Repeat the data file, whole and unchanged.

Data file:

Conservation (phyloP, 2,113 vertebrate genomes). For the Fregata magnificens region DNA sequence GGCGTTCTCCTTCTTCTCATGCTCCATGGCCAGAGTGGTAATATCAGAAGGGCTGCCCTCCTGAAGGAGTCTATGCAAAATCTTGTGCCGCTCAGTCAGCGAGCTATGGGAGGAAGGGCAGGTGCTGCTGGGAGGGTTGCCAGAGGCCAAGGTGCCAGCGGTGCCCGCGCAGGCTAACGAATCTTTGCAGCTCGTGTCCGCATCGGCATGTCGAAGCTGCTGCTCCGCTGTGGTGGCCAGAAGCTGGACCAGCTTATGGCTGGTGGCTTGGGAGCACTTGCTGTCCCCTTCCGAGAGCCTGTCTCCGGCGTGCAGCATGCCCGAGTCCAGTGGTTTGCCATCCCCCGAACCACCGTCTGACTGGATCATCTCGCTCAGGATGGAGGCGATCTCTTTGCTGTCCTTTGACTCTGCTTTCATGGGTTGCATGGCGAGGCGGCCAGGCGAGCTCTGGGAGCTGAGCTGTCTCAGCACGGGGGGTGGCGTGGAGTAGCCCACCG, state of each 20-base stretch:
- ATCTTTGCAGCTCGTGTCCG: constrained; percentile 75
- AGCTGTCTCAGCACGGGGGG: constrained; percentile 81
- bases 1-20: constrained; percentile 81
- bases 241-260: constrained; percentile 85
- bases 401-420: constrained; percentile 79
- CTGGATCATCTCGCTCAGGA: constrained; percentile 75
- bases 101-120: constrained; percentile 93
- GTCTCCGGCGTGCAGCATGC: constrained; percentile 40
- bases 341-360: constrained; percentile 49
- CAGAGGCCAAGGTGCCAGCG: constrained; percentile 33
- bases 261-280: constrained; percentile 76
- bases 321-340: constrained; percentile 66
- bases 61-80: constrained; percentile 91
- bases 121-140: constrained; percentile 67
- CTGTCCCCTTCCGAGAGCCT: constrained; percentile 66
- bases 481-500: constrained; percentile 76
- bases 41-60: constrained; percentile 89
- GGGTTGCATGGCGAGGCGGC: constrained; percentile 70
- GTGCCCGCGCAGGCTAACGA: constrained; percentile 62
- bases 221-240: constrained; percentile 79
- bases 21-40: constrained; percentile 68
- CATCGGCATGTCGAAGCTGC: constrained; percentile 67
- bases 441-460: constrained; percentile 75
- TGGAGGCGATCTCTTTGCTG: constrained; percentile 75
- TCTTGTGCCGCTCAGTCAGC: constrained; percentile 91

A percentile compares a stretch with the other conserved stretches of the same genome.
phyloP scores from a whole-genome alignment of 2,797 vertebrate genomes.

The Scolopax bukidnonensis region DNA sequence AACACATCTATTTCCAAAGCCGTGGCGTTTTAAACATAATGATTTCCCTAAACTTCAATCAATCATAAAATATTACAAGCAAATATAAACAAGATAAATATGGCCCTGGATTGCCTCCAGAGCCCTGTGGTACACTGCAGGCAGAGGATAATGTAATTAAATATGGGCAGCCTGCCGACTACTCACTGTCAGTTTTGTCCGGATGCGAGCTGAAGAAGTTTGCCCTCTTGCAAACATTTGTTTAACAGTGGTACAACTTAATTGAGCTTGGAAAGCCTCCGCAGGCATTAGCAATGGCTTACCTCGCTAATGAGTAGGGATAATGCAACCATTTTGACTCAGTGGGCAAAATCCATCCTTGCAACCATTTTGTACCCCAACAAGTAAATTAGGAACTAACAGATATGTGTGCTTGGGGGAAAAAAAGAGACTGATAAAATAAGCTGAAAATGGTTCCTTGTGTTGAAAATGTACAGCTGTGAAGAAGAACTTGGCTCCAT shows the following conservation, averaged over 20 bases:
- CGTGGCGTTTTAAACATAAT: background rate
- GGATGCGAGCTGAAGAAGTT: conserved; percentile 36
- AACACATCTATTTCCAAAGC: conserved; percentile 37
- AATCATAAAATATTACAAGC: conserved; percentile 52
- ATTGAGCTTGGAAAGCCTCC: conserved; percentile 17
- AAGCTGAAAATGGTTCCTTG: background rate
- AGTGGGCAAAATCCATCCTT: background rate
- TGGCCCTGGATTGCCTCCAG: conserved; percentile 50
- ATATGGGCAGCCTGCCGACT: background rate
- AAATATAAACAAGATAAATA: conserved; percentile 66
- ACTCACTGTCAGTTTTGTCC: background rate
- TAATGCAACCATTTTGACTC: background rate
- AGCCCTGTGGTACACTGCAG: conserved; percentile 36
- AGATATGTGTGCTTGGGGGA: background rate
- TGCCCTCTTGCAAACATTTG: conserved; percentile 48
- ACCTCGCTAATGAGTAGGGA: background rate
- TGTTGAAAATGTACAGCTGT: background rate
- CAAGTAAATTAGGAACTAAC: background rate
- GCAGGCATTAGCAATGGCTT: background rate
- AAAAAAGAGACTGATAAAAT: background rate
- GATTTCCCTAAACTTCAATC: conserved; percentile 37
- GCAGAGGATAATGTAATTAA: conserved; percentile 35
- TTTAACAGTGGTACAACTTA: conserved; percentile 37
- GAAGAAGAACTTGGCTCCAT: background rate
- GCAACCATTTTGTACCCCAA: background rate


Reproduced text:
Conservation (phyloP, 2,113 vertebrate genomes). For the Fregata magnificens region DNA sequence GGCGTTCTCCTTCTTCTCATGCTCCATGGCCAGAGTGGTAATATCAGAAGGGCTGCCCTCCTGAAGGAGTCTATGCAAAATCTTGTGCCGCTCAGTCAGCGAGCTATGGGAGGAAGGGCAGGTGCTGCTGGGAGGGTTGCCAGAGGCCAAGGTGCCAGCGGTGCCCGCGCAGGCTAACGAATCTTTGCAGCTCGTGTCCGCATCGGCATGTCGAAGCTGCTGCTCCGCTGTGGTGGCCAGAAGCTGGACCAGCTTATGGCTGGTGGCTTGGGAGCACTTGCTGTCCCCTTCCGAGAGCCTGTCTCCGGCGTGCAGCATGCCCGAGTCCAGTGGTTTGCCATCCCCCGAACCACCGTCTGACTGGATCATCTCGCTCAGGATGGAGGCGATCTCTTTGCTGTCCTTTGACTCTGCTTTCATGGGTTGCATGGCGAGGCGGCCAGGCGAGCTCTGGGAGCTGAGCTGTCTCAGCACGGGGGGTGGCGTGGAGTAGCCCACCG, state of each 20-base stretch:
- ATCTTTGCAGCTCGTGTCCG: constrained; percentile 75
- AGCTGTCTCAGCACGGGGGG: constrained; percentile 81
- bases 1-20: constrained; percentile 81
- bases 241-260: constrained; percentile 85
- bases 401-420: constrained; percentile 79
- CTGGATCATCTCGCTCAGGA: constrained; percentile 75
- bases 101-120: constrained; percentile 93
- GTCTCCGGCGTGCAGCATGC: constrained; percentile 40
- bases 341-360: constrained; percentile 49
- CAGAGGCCAAGGTGCCAGCG: constrained; percentile 33
- bases 261-280: constrained; percentile 76
- bases 321-340: constrained; percentile 66
- bases 61-80: constrained; percentile 91
- bases 121-140: constrained; percentile 67
- CTGTCCCCTTCCGAGAGCCT: constrained; percentile 66
- bases 481-500: constrained; percentile 76
- bases 41-60: constrained; percentile 89
- GGGTTGCATGGCGAGGCGGC: constrained; percentile 70
- GTGCCCGCGCAGGCTAACGA: constrained; percentile 62
- bases 221-240: constrained; percentile 79
- bases 21-40: constrained; percentile 68
- CATCGGCATGTCGAAGCTGC: constrained; percentile 67
- bases 441-460: constrained; percentile 75
- TGGAGGCGATCTCTTTGCTG: constrained; percentile 75
- TCTTGTGCCGCTCAGTCAGC: constrained; percentile 91

A percentile compares a stretch with the other conserved stretches of the same genome.
phyloP scores from a whole-genome alignment of 2,797 vertebrate genomes.

The Scolopax bukidnonensis region DNA sequence AACACATCTATTTCCAAAGCCGTGGCGTTTTAAACATAATGATTTCCCTAAACTTCAATCAATCATAAAATATTACAAGCAAATATAAACAAGATAAATATGGCCCTGGATTGCCTCCAGAGCCCTGTGGTACACTGCAGGCAGAGGATAATGTAATTAAATATGGGCAGCCTGCCGACTACTCACTGTCAGTTTTGTCCGGATGCGAGCTGAAGAAGTTTGCCCTCTTGCAAACATTTGTTTAACAGTGGTACAACTTAATTGAGCTTGGAAAGCCTCCGCAGGCATTAGCAATGGCTTACCTCGCTAATGAGTAGGGATAATGCAACCATTTTGACTCAGTGGGCAAAATCCATCCTTGCAACCATTTTGTACCCCAACAAGTAAATTAGGAACTAACAGATATGTGTGCTTGGGGGAAAAAAAGAGACTGATAAAATAAGCTGAAAATGGTTCCTTGTGTTGAAAATGTACAGCTGTGAAGAAGAACTTGGCTCCAT shows the following conservation, averaged over 20 bases:
- CGTGGCGTTTTAAACATAAT: background rate
- GGATGCGAGCTGAAGAAGTT: conserved; percentile 36
- AACACATCTATTTCCAAAGC: conserved; percentile 37
- AATCATAAAATATTACAAGC: conserved; percentile 52
- ATTGAGCTTGGAAAGCCTCC: conserved; percentile 17
- AAGCTGAAAATGGTTCCTTG: background rate
- AGTGGGCAAAATCCATCCTT: background rate
- TGGCCCTGGATTGCCTCCAG: conserved; percentile 50
- ATATGGGCAGCCTGCCGACT: background rate
- AAATATAAACAAGATAAATA: conserved; percentile 66
- ACTCACTGTCAGTTTTGTCC: background rate
- TAATGCAACCATTTTGACTC: background rate
- AGCCCTGTGGTACACTGCAG: conserved; percentile 36
- AGATATGTGTGCTTGGGGGA: background rate
- TGCCCTCTTGCAAACATTTG: conserved; percentile 48
- ACCTCGCTAATGAGTAGGGA: background rate
- TGTTGAAAATGTACAGCTGT: background rate
- CAAGTAAATTAGGAACTAAC: background rate
- GCAGGCATTAGCAATGGCTT: background rate
- AAAAAAGAGACTGATAAAAT: background rate
- GATTTCCCTAAACTTCAATC: conserved; percentile 37
- GCAGAGGATAATGTAATTAA: conserved; percentile 35
- TTTAACAGTGGTACAACTTA: conserved; percentile 37
- GAAGAAGAACTTGGCTCCAT: background rate
- GCAACCATTTTGTACCCCAA: background rate